Heart & Lung - St. Paul's Hospital Foundation


Heart & Lung - St. Paul's Hospital Foundation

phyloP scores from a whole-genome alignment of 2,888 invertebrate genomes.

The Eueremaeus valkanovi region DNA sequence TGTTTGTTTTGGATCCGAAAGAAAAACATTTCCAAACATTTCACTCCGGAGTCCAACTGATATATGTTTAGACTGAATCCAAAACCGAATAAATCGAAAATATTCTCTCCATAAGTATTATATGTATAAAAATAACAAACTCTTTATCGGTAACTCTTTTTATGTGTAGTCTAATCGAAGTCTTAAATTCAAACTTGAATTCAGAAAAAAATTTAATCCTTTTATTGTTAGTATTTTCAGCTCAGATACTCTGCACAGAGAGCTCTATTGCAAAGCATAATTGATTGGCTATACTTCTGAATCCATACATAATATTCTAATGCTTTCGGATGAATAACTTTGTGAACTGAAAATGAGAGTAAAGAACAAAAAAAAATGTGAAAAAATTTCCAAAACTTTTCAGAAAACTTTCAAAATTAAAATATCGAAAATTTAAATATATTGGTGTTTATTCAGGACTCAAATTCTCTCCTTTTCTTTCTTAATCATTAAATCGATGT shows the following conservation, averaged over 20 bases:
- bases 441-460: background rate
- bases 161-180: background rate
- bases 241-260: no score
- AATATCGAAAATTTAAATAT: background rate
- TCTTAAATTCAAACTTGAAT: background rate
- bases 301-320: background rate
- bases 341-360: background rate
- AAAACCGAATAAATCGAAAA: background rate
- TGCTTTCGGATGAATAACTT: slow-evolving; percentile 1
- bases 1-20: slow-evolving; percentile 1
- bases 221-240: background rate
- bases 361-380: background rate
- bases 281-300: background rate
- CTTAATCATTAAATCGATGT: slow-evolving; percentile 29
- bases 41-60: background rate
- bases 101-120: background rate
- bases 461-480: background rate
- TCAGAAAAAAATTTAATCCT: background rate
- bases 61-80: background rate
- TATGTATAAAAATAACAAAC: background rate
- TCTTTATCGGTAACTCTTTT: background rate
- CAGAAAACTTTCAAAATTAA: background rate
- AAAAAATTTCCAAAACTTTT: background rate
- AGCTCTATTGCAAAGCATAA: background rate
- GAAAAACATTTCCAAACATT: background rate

Pulmonary pioneer Dr. Peter Paréwith St. Paul’s iCAPTURE scientistDr. Denise Daley.12 Promise • Spring/Summer 2009 Photograph: Brian Smith